Retail sales increased 1.6 percent in March. The "surge" is being called unexpected, and this time it actually is: Egghead consensus had March sales pegged at 1.2 percent or 1.3 percent. More promising: March retail growth was positive, at 0.6 percent, even excluding cars and trucks. IHS economist Nigel Gault telles MarketWatch, "This surge in spending reflects a decline in the saving rate rather than a surge in income, since real disposable income probably fell in the quarter." This last part will come as a surprise to the secretary of the Treasury.
Mortgage delinquencies have declined ever so slightly in the first quarter, a fact that merited A-1 top-right placement in USA Today's exotic "paper" edition. This figure comes from Equifax, which made precisely the opposite claim just 45 days ago. The new improved HAMP must be in a fast-acting gel form (oral insertion recommended).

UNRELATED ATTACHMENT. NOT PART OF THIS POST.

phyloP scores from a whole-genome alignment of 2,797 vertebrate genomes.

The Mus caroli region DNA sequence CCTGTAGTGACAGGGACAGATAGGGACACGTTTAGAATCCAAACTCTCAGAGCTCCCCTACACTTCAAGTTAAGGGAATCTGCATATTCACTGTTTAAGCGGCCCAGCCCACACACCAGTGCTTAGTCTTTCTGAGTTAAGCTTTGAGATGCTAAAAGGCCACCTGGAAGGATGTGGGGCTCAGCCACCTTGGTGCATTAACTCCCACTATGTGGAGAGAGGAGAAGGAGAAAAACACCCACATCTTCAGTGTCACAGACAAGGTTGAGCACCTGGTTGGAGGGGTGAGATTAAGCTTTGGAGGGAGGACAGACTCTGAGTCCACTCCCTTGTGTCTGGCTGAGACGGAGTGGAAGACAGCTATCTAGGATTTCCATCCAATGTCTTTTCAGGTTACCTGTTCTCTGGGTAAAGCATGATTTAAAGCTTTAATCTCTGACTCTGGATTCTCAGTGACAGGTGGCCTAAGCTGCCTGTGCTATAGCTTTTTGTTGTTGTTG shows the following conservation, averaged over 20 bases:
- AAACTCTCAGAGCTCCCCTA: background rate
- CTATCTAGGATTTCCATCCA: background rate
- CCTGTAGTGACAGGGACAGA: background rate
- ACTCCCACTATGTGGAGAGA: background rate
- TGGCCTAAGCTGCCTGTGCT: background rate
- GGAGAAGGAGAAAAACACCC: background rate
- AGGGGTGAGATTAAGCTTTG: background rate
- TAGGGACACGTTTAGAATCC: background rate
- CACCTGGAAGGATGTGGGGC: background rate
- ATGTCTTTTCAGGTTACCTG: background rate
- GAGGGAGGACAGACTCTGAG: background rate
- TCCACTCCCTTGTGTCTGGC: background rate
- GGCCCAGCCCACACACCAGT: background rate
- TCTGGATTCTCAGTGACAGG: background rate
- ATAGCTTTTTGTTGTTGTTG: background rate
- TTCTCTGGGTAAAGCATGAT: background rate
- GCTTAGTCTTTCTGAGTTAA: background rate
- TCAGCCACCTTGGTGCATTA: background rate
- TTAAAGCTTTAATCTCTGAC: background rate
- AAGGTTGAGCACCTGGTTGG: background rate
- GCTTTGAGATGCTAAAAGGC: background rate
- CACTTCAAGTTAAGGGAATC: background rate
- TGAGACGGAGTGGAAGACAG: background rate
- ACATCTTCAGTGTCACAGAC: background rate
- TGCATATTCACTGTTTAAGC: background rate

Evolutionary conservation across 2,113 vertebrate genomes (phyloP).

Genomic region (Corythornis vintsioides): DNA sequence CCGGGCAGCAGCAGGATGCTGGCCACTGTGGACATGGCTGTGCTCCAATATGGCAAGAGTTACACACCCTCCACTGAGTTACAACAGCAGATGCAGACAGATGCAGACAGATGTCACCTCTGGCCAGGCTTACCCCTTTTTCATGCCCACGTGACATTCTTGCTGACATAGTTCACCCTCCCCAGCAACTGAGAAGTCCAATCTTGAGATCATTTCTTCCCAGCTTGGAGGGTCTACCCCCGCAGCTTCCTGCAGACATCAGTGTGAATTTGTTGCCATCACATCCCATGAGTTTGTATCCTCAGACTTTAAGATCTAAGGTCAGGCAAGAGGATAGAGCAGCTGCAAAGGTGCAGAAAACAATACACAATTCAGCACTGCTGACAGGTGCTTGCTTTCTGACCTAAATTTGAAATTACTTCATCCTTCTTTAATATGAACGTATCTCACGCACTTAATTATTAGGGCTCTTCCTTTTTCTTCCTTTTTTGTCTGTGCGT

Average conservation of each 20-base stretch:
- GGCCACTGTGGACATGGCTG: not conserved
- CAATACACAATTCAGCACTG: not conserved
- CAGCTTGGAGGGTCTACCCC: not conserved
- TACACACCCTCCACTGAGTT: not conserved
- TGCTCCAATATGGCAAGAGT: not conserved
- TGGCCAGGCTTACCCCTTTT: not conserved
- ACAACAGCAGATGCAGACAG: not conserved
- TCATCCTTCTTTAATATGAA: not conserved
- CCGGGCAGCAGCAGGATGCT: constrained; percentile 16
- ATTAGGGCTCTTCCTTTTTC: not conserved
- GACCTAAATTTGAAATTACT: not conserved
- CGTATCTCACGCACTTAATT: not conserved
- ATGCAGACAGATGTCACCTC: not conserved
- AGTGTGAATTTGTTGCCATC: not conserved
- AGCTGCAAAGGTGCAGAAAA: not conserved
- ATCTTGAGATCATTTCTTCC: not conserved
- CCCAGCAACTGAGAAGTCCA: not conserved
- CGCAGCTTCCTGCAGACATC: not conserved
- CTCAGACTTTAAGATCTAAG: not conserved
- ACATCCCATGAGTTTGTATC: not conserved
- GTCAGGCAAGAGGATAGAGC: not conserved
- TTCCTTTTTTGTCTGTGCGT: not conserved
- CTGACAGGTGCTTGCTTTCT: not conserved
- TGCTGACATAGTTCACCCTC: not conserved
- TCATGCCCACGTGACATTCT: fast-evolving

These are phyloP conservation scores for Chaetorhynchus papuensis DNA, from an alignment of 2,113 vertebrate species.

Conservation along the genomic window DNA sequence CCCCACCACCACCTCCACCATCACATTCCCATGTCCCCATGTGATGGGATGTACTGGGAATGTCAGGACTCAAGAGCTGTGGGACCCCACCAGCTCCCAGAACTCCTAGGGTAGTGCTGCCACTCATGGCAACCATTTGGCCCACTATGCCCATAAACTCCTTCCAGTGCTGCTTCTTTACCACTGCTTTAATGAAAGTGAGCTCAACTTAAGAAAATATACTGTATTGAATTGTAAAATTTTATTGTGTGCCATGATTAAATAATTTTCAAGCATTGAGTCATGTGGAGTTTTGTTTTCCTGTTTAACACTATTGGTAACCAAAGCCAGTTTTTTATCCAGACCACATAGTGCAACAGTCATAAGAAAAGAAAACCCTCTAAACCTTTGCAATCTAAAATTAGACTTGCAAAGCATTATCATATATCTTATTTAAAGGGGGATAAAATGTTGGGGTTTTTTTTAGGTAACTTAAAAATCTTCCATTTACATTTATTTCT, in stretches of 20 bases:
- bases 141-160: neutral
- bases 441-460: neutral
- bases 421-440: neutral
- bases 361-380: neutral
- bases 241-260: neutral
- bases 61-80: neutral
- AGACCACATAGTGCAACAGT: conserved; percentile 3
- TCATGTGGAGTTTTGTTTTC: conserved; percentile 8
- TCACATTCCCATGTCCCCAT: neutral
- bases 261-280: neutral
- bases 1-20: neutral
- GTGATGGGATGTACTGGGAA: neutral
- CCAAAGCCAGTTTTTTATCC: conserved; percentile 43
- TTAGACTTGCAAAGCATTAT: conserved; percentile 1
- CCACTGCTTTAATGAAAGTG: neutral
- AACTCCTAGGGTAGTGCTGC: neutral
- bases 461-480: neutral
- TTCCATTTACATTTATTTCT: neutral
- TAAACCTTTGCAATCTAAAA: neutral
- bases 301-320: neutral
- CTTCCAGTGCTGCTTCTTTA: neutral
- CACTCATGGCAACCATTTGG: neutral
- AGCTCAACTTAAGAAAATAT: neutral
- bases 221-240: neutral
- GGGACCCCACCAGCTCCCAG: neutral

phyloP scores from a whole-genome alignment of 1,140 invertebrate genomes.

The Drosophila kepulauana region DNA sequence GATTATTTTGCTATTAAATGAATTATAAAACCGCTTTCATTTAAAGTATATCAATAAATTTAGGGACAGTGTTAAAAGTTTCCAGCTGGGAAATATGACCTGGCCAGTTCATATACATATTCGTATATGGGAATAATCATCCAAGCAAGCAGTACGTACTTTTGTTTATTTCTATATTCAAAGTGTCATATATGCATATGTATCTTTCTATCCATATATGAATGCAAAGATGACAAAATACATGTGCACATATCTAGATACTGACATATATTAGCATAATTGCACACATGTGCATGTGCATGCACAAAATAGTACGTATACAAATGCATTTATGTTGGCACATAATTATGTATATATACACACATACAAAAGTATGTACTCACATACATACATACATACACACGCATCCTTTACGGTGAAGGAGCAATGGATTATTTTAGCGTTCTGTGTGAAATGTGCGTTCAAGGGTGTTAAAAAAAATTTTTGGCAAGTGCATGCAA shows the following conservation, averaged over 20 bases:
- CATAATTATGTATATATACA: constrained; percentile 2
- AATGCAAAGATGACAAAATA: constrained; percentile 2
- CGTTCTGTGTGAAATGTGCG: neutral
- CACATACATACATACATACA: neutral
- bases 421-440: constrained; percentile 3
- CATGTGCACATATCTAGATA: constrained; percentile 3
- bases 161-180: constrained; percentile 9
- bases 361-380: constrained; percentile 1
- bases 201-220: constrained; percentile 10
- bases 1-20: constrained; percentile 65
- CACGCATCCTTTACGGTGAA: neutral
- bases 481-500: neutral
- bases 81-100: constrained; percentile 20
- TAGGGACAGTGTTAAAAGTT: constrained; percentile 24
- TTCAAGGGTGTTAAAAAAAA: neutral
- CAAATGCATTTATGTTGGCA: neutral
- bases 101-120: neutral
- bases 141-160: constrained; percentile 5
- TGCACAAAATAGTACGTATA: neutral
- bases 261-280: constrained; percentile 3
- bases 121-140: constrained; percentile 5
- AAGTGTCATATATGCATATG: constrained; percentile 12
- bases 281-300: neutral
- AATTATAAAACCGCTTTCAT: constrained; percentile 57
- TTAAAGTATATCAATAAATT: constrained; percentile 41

Needs Improvement: Inflation. The consumer price index rose 0.1 percent in March, after a flat February. But this increase was due entirely to growing food and energy costs, leading TheStreet.com to say inflation is "in check," with Business Week opining that "tame inflation is accompanying the economic recovery." Central economic planners can't deliver the deep satisfaction the nation craves with a rate of inflation this flaccid. But things look better in the big picture: Every dollar you have is worth 2.3 cents less than it was worth a year ago. And if you're like your average countryman, you have fewer dollars than you had a year ago. So you're richer in love and experience; you're only poorer in reality.